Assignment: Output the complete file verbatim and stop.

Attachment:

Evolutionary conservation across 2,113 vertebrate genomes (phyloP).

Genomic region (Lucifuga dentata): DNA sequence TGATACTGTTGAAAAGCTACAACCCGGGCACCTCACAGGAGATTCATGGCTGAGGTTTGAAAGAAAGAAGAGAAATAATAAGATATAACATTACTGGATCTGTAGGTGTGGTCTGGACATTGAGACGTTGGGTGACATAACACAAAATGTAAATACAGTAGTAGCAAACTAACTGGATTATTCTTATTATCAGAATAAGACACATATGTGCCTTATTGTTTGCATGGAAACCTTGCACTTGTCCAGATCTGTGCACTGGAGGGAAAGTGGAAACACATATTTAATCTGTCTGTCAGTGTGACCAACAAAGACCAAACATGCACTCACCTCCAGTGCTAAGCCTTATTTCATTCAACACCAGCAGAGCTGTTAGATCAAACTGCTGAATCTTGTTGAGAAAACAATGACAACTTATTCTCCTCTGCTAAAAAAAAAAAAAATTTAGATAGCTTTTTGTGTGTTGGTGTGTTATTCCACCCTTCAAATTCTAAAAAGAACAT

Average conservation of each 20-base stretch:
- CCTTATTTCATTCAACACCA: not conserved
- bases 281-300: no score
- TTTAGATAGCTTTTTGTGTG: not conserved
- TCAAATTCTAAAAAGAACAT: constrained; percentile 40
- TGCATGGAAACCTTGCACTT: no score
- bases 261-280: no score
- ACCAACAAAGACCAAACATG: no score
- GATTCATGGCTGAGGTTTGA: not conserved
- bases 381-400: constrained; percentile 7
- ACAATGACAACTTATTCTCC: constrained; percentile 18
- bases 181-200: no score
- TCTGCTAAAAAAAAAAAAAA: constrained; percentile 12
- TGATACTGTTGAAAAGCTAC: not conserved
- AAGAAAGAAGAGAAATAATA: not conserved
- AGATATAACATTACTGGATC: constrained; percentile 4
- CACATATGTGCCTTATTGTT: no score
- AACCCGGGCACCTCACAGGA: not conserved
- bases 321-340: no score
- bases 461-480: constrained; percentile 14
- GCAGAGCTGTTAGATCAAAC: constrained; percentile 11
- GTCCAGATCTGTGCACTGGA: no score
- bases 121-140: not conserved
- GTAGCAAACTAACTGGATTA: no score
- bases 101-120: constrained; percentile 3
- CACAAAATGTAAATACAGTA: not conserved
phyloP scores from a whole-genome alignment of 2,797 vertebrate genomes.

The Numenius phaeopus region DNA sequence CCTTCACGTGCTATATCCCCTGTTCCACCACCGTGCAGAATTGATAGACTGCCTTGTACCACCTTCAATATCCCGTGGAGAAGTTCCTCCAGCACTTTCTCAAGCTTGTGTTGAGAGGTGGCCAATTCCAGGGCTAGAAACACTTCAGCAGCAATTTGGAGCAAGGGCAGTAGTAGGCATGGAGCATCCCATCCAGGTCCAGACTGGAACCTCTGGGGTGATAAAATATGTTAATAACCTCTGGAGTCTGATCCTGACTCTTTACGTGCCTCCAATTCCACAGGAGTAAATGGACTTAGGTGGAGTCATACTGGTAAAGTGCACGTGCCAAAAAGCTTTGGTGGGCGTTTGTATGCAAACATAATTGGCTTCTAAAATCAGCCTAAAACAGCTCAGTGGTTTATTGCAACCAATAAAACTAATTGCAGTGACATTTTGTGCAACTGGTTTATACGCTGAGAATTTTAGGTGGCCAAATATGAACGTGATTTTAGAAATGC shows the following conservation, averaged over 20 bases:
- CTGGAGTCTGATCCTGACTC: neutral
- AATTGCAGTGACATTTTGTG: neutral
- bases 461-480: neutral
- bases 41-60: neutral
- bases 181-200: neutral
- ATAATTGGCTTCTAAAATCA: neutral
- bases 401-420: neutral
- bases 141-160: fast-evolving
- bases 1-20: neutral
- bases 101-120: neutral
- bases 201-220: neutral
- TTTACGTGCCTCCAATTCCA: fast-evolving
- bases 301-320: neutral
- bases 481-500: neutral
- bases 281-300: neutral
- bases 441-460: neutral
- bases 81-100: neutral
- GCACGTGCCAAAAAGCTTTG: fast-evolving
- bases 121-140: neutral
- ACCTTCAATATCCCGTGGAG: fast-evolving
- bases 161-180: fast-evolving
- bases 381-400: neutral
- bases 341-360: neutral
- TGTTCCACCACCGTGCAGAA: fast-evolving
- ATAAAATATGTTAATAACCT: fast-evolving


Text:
Evolutionary conservation across 2,113 vertebrate genomes (phyloP).

Genomic region (Lucifuga dentata): DNA sequence TGATACTGTTGAAAAGCTACAACCCGGGCACCTCACAGGAGATTCATGGCTGAGGTTTGAAAGAAAGAAGAGAAATAATAAGATATAACATTACTGGATCTGTAGGTGTGGTCTGGACATTGAGACGTTGGGTGACATAACACAAAATGTAAATACAGTAGTAGCAAACTAACTGGATTATTCTTATTATCAGAATAAGACACATATGTGCCTTATTGTTTGCATGGAAACCTTGCACTTGTCCAGATCTGTGCACTGGAGGGAAAGTGGAAACACATATTTAATCTGTCTGTCAGTGTGACCAACAAAGACCAAACATGCACTCACCTCCAGTGCTAAGCCTTATTTCATTCAACACCAGCAGAGCTGTTAGATCAAACTGCTGAATCTTGTTGAGAAAACAATGACAACTTATTCTCCTCTGCTAAAAAAAAAAAAAATTTAGATAGCTTTTTGTGTGTTGGTGTGTTATTCCACCCTTCAAATTCTAAAAAGAACAT

Average conservation of each 20-base stretch:
- CCTTATTTCATTCAACACCA: not conserved
- bases 281-300: no score
- TTTAGATAGCTTTTTGTGTG: not conserved
- TCAAATTCTAAAAAGAACAT: constrained; percentile 40
- TGCATGGAAACCTTGCACTT: no score
- bases 261-280: no score
- ACCAACAAAGACCAAACATG: no score
- GATTCATGGCTGAGGTTTGA: not conserved
- bases 381-400: constrained; percentile 7
- ACAATGACAACTTATTCTCC: constrained; percentile 18
- bases 181-200: no score
- TCTGCTAAAAAAAAAAAAAA: constrained; percentile 12
- TGATACTGTTGAAAAGCTAC: not conserved
- AAGAAAGAAGAGAAATAATA: not conserved
- AGATATAACATTACTGGATC: constrained; percentile 4
- CACATATGTGCCTTATTGTT: no score
- AACCCGGGCACCTCACAGGA: not conserved
- bases 321-340: no score
- bases 461-480: constrained; percentile 14
- GCAGAGCTGTTAGATCAAAC: constrained; percentile 11
- GTCCAGATCTGTGCACTGGA: no score
- bases 121-140: not conserved
- GTAGCAAACTAACTGGATTA: no score
- bases 101-120: constrained; percentile 3
- CACAAAATGTAAATACAGTA: not conserved
phyloP scores from a whole-genome alignment of 2,797 vertebrate genomes.

The Numenius phaeopus region DNA sequence CCTTCACGTGCTATATCCCCTGTTCCACCACCGTGCAGAATTGATAGACTGCCTTGTACCACCTTCAATATCCCGTGGAGAAGTTCCTCCAGCACTTTCTCAAGCTTGTGTTGAGAGGTGGCCAATTCCAGGGCTAGAAACACTTCAGCAGCAATTTGGAGCAAGGGCAGTAGTAGGCATGGAGCATCCCATCCAGGTCCAGACTGGAACCTCTGGGGTGATAAAATATGTTAATAACCTCTGGAGTCTGATCCTGACTCTTTACGTGCCTCCAATTCCACAGGAGTAAATGGACTTAGGTGGAGTCATACTGGTAAAGTGCACGTGCCAAAAAGCTTTGGTGGGCGTTTGTATGCAAACATAATTGGCTTCTAAAATCAGCCTAAAACAGCTCAGTGGTTTATTGCAACCAATAAAACTAATTGCAGTGACATTTTGTGCAACTGGTTTATACGCTGAGAATTTTAGGTGGCCAAATATGAACGTGATTTTAGAAATGC shows the following conservation, averaged over 20 bases:
- CTGGAGTCTGATCCTGACTC: neutral
- AATTGCAGTGACATTTTGTG: neutral
- bases 461-480: neutral
- bases 41-60: neutral
- bases 181-200: neutral
- ATAATTGGCTTCTAAAATCA: neutral
- bases 401-420: neutral
- bases 141-160: fast-evolving
- bases 1-20: neutral
- bases 101-120: neutral
- bases 201-220: neutral
- TTTACGTGCCTCCAATTCCA: fast-evolving
- bases 301-320: neutral
- bases 481-500: neutral
- bases 281-300: neutral
- bases 441-460: neutral
- bases 81-100: neutral
- GCACGTGCCAAAAAGCTTTG: fast-evolving
- bases 121-140: neutral
- ACCTTCAATATCCCGTGGAG: fast-evolving
- bases 161-180: fast-evolving
- bases 381-400: neutral
- bases 341-360: neutral
- TGTTCCACCACCGTGCAGAA: fast-evolving
- ATAAAATATGTTAATAACCT: fast-evolving